White People Don’t Let White People Spout White Nonsense a.k.a. No Ignorant White Person Left Behind

I think this article “Sensible Responses to White Nonsense,” by Mary C. Joyce is kind of awesome.

Let me explain: Sometimes, I post something on Facebook about race. Sometimes it is someone else’s writing; sometimes it is my own; sometimes a combination. I seem to have the awesomest friends in the world, because when I do share about my feelings and experience about race, my awesome friends (including a high percentage of white friends) seem to listen hard, communicate respectfully, affirm my sharing of my experience or my sharing of the information I’m sharing, add in a useful way to the conversation, and sometimes share what I’ve shared with their friends.

That’s where something strange sometimes happens. I go to their pages where they have shared the same things I have just shared and sometimes I read the most hateful, racist responses to it from their Facebook friends.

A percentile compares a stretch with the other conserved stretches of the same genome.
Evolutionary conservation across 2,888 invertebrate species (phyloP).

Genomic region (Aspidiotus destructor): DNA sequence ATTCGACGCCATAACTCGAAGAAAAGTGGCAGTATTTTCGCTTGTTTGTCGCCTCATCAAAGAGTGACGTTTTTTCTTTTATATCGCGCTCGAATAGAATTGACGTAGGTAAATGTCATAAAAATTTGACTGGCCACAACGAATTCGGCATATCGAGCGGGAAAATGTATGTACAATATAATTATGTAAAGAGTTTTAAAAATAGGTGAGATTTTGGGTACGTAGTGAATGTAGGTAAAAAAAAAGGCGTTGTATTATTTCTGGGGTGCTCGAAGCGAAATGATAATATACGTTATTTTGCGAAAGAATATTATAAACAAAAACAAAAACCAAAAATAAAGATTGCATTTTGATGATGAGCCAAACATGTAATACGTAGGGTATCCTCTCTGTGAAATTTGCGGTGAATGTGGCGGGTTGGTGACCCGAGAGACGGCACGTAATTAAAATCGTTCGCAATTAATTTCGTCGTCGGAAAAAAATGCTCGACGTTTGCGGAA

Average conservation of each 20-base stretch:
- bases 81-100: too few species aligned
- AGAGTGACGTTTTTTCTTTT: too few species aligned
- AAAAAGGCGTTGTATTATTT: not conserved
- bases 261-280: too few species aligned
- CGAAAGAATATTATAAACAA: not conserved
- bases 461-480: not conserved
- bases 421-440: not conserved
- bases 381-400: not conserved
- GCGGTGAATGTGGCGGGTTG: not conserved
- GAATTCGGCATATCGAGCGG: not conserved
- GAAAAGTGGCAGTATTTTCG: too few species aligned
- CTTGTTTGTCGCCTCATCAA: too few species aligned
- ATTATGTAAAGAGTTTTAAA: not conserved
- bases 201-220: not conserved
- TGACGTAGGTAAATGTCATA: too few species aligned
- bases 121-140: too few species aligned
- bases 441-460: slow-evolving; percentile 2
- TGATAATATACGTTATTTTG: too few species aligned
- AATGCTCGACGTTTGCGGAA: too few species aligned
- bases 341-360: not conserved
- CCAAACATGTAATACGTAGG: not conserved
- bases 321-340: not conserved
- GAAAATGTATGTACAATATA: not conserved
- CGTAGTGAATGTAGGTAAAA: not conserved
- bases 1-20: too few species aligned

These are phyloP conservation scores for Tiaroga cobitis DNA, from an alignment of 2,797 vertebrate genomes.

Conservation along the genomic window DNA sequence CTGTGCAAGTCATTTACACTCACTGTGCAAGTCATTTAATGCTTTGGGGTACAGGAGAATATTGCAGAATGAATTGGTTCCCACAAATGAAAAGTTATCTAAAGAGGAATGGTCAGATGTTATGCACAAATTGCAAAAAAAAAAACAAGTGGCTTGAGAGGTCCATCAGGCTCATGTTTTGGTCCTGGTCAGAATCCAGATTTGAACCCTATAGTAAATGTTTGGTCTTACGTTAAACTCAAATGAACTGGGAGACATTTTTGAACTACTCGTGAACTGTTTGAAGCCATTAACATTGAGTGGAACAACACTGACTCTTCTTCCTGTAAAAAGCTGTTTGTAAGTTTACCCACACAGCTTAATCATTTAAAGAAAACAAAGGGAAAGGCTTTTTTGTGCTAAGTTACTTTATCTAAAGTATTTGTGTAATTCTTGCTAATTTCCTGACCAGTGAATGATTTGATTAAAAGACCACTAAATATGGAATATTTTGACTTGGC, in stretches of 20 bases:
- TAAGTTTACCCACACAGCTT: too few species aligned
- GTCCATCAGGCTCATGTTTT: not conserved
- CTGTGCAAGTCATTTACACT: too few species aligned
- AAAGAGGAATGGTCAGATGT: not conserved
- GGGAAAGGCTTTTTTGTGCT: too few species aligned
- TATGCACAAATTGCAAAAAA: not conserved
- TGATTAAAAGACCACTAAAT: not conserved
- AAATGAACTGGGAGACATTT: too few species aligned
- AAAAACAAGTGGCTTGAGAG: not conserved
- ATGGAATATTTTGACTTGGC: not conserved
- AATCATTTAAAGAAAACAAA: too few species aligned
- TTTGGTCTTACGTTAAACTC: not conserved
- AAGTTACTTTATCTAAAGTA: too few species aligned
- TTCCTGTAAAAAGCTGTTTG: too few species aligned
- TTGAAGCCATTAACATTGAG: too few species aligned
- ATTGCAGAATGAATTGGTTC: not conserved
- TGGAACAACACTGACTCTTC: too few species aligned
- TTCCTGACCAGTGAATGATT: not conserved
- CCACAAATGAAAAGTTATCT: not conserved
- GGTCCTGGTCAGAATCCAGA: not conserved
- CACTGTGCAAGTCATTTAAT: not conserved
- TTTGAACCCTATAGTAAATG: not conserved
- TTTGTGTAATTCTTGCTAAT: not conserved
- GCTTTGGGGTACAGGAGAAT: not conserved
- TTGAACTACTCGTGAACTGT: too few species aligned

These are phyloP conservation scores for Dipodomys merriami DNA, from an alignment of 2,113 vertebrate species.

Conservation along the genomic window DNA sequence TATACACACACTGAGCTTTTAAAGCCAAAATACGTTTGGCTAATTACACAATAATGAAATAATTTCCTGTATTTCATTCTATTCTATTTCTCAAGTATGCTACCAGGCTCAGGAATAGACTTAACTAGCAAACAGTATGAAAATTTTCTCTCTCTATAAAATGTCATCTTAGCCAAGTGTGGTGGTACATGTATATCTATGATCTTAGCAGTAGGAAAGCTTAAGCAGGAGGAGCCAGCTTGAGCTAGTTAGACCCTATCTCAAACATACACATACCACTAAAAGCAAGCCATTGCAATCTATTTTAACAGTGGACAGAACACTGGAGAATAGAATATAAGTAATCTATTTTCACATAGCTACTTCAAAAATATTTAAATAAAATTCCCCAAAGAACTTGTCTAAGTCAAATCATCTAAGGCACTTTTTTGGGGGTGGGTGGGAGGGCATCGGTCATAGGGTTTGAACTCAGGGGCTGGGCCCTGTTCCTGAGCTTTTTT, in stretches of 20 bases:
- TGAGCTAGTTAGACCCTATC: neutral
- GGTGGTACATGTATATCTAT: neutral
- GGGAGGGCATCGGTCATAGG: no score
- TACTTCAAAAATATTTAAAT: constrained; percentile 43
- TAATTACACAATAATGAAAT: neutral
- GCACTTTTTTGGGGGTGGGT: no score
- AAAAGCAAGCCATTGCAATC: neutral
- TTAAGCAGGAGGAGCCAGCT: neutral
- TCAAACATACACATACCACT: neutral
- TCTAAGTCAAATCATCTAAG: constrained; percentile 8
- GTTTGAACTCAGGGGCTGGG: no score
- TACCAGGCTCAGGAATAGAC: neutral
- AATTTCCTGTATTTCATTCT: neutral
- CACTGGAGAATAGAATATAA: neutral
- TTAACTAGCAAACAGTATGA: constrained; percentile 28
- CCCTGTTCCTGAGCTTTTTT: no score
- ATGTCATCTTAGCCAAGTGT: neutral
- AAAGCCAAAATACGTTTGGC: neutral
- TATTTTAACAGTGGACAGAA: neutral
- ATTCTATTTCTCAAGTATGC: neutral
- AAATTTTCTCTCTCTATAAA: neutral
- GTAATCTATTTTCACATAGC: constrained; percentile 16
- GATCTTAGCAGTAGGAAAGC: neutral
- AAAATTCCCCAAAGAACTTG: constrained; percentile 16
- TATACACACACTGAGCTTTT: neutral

I am promptly horrified, super grateful for my own awesome extended community, and unsure what to do next. I really don’t want to engage personally (because, really, racism and toxic racial ignorance is pretty upsetting for me to engage with directly), yet I want the person to be engaged with, rather than censured. Largely, I see my awesome friends engaging with the person far more patiently than I would in that situation.

I then maybe thank the friend for the hard work they’re doing and the friend shrugs it off, like it ain’t nothing and they don’t need a cookie.

Because I have ridiculously awesome friends.

So, this article: provides cogent, clear answers to common comments made by less racially savvy white people. These are generally for white people talking to white people about racism, but could be adapted for the use of POC when talking to white people.

The article uses the term “White nonsense,” as almost a technical term. I like it. It’ll work when calling it typical white supremacist racist bull$&@% won’t help your case.